LOTMAN SEMIOSPHERE PDF

Thank you for your understanding. More information. Our investigation reveals how the biosemiotic undercurrents in Lotmanian thought enable the emergence of a cyclical, homeostatic model of culture that counterbalances a Modernist vision of art as a force working for unquestioned linear progress. Juri Lotman was a nature lover.

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Thank you for your understanding. More information. Our investigation reveals how the biosemiotic undercurrents in Lotmanian thought enable the emergence of a cyclical, homeostatic model of culture that counterbalances a Modernist vision of art as a force working for unquestioned linear progress. Juri Lotman was a nature lover. During the last decades of the 20th century, while most Western scholars are progressively abandoning the structural paradigm for its alleged excessive rigidity , Lotman, with an unshaken scientific rigor, continues to expand it, articulating the fundamental questions of our attachment to art and literature from within the broader context of our existence as organisms living in a physical and biological world.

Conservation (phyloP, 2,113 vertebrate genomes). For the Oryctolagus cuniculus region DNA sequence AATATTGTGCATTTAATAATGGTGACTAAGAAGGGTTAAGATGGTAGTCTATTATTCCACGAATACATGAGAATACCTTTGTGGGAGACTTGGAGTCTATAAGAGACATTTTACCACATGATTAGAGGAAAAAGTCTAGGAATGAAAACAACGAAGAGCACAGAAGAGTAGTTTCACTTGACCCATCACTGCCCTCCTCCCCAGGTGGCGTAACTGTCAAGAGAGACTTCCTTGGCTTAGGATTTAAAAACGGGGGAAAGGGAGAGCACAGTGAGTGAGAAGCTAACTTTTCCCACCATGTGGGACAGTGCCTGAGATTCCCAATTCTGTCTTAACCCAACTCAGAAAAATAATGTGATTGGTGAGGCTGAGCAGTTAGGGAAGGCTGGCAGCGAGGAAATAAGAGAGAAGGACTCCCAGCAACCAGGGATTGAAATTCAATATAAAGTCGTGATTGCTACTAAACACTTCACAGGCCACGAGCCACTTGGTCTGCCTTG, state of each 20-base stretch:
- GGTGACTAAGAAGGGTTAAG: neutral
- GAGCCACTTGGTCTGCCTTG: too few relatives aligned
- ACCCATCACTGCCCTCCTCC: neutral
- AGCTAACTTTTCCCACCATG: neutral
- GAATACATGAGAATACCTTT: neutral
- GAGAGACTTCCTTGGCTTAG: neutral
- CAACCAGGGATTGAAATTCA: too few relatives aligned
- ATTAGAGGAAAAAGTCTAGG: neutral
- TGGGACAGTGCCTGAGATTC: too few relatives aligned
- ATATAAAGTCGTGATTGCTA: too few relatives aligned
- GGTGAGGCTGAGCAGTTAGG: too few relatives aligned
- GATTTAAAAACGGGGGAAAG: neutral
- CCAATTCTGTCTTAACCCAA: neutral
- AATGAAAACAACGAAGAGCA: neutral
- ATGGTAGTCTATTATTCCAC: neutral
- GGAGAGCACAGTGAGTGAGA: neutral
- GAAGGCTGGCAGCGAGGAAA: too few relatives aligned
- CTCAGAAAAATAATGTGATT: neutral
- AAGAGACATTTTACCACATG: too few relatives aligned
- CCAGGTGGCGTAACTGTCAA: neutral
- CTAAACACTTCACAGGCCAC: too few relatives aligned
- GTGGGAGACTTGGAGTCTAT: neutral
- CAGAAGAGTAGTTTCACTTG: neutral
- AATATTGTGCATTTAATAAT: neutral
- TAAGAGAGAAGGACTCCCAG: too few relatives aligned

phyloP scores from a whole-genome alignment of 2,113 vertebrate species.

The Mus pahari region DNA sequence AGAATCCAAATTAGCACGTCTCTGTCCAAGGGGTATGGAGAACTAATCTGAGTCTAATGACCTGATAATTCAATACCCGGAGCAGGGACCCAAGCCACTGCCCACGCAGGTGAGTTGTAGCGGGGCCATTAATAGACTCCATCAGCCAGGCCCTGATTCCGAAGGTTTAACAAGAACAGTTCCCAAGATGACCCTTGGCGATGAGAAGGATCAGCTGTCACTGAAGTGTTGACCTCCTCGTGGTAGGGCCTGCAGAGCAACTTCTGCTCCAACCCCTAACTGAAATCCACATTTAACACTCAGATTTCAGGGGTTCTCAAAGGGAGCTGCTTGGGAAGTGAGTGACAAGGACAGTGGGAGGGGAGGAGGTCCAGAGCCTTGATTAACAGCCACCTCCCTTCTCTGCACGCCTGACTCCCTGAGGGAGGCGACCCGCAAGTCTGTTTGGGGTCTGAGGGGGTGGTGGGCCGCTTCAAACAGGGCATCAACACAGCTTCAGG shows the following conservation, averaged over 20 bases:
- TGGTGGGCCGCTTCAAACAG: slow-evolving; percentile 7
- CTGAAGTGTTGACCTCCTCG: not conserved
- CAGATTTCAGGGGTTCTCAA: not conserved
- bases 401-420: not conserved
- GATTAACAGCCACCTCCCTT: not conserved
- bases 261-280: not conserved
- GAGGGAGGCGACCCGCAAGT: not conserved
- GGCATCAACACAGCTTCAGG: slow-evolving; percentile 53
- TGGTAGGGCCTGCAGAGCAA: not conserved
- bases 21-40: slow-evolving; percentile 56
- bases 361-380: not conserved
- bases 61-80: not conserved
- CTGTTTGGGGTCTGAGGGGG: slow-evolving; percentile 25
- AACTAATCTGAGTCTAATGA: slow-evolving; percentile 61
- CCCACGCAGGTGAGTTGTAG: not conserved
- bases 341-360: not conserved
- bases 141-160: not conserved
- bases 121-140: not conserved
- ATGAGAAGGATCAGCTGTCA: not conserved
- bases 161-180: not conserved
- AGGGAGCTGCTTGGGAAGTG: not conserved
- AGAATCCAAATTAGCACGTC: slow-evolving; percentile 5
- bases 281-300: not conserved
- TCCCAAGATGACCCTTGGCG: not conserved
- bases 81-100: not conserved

In the twenty-some years separating The Structure of the Artistic Text from Universe of the Mind and Culture and Explosion , this tendency, inherited from the avant-garde Russian Formalists, and more generally from Modernism, is tempered by an ecological perspective interested in stabilization and cultivation and not only in growth and expansion. On this specific point, we can consider that Lotman anticipated contemporary ecocriticism and environmental humanities. This essay begins by briefly retracing the intellectual genealogy of the semiosphere, mapping its source in geological and biological theories.

This notional history will delineate the terrain from which we will study particular aspects of the semiosphere such as its asymmetrical structure with its center and periphery, a structure obeying the rhythmical cycle of ingestion causing growth and self-description through auto-communication leading to stabilization.